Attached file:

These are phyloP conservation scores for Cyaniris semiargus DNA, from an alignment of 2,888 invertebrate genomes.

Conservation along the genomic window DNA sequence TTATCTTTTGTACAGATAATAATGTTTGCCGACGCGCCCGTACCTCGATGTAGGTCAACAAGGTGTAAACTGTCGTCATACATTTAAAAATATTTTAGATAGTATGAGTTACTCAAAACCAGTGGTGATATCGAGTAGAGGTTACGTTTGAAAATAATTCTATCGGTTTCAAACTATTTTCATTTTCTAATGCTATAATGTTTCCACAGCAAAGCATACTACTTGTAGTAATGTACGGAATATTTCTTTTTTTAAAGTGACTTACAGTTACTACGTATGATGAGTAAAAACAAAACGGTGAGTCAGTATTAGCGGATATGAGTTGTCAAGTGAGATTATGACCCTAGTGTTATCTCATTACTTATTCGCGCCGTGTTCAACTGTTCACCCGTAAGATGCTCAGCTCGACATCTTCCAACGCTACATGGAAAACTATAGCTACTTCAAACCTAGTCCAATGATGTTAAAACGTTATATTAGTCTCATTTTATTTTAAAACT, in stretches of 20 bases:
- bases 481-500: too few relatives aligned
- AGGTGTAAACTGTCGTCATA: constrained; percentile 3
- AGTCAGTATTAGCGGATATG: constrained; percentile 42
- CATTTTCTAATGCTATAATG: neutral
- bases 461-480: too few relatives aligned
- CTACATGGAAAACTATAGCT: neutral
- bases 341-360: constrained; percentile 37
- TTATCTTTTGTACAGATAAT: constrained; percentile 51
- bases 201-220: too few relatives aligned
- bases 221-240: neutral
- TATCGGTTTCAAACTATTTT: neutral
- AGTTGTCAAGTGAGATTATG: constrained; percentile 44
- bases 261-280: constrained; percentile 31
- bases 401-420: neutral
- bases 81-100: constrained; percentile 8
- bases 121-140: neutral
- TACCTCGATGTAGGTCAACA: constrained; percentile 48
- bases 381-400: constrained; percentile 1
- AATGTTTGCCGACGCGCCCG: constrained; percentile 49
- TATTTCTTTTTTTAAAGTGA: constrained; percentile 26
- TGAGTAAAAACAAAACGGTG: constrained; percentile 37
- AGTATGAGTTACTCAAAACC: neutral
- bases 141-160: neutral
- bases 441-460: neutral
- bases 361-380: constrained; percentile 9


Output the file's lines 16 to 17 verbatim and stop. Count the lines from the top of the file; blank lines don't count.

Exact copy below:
- bases 401-420: neutral
- bases 81-100: constrained; percentile 8